I have always felt the election of the Horgan NDP government in British Columbia was bad news for Alberta. This is especially true as the Green party holds the balance of power in the minority government. If you have ever spent any time on Vancouver Island, you will know they take environmental evangelism to new heights. Unfortunately, this evangelism comes accompanied by what can only be called a large dose of smug hypocrisy. Several years ago, I was walking in Victoria and I passed this enormous house with an oversized triple-car garage attached on the front. On the lawn of this house was a sign that said stop dirty Alberta oil. These are the type of people who drive their cars to the anti-Alberta oil protests.
This hypocrisy came to the forefront again in a little-noticed article featured on the CTV News web page on April 6 of this year. It seems, once again, the people of British Columbia are upset that gasoline prices are rising. Part of this was caused by an increase in the carbon tax. In addition, part of the increase was caused by a shortage of gasoline on the west coast due to the usual refinery problems. However, according to GasBuddy.com, a contributing factor to this shortage is the inability of the Trans Mountain pipeline’s capacity to meet domestic needs.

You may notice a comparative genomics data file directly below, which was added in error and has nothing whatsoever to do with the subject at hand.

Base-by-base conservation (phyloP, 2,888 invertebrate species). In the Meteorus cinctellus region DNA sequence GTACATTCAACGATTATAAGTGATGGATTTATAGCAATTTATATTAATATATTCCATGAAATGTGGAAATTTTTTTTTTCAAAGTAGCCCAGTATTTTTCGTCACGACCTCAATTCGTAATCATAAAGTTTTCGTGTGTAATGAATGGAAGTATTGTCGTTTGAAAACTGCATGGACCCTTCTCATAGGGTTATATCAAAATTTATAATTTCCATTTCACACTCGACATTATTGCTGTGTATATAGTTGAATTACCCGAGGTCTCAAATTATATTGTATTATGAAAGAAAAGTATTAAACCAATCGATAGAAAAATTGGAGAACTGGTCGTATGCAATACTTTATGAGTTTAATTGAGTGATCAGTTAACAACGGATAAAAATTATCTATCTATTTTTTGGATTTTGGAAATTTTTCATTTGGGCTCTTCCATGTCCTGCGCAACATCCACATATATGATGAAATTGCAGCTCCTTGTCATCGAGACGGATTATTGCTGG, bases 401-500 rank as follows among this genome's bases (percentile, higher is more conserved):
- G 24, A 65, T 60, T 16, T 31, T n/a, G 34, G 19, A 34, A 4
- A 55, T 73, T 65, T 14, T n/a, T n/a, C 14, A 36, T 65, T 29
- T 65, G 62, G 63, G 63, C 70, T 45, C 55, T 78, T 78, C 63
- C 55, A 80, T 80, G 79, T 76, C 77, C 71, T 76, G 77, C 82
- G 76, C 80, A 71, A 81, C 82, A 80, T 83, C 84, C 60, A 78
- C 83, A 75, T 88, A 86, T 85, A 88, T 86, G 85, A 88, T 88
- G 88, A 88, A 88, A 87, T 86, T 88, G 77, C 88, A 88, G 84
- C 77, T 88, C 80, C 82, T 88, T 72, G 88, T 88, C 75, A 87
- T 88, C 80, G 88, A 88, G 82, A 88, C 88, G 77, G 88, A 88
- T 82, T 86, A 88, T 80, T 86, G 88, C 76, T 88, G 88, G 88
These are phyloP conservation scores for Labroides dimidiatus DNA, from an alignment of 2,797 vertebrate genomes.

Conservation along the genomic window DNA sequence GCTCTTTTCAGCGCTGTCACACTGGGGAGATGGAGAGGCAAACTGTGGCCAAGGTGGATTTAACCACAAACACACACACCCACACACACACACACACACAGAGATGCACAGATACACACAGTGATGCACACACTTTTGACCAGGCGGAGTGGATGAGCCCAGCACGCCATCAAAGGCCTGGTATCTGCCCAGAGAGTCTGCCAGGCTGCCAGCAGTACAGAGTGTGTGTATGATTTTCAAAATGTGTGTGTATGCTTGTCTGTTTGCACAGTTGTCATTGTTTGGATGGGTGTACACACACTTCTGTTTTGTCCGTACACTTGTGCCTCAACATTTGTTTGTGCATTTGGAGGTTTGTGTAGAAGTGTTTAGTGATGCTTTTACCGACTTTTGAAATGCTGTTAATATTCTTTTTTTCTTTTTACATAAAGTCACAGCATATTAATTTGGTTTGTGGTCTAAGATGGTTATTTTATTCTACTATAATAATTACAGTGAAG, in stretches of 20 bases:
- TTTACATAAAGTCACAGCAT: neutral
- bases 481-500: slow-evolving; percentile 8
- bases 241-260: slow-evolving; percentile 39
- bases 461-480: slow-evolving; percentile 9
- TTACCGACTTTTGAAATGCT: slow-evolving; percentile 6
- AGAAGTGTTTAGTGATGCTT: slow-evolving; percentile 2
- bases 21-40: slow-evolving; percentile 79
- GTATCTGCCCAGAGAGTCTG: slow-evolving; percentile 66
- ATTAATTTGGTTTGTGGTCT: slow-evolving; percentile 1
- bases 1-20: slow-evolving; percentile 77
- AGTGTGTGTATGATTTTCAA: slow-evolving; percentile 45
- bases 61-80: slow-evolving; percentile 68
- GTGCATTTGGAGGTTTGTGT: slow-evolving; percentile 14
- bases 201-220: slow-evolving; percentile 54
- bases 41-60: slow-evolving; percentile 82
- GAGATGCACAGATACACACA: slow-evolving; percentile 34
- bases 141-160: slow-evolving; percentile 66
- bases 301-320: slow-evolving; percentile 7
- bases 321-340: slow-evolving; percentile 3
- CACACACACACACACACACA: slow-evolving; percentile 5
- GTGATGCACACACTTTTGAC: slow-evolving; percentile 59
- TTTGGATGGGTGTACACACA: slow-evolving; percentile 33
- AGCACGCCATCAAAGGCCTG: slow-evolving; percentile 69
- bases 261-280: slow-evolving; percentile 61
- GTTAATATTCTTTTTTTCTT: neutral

Premier Horgan’s response to all of this should make Albertans question how the left wing actually formulates policy. Premier Horgan announced the government was considering “some relief” for these high gas prices. It appears he did not quite know what this meant as he provided no details. However, the affront to Alberta came when he said the federal government should invest more in supply to help alleviate the problem.
So, here are the people of British Columbia, along with the premier of British Columbia, not appearing to understand several important issues. First, the carbon tax is supposed to be in place to raise the price of gasoline so people will drive less. This part of the policy seems to be beyond Mr. Horgan’s thinking. It makes me wonder if he views the carbon tax as simply a nice source of revenue, and if people keep driving as much as they did prior to the introduction of the tax, the revenue will just keep coming. Second, and much more importantly for Alberta, here is a government that is fighting Alberta and the federal government to stop the Trans Mountain expansion due to a vague set of environmental concerns. Here we are in Alberta, desperate to get our product to the west coast, battling a premier of British Columbia desperate to keep our product out of British Columbia. He then has the temerity to state the federal government must do something to increase supply.
Unfortunately for us in Alberta, we are stuck with this type of naive smug hypocrisy, and it has a detrimental effect on our economy.
Frank Atkins is a senior fellow at the Frontier Centre for Public Policy.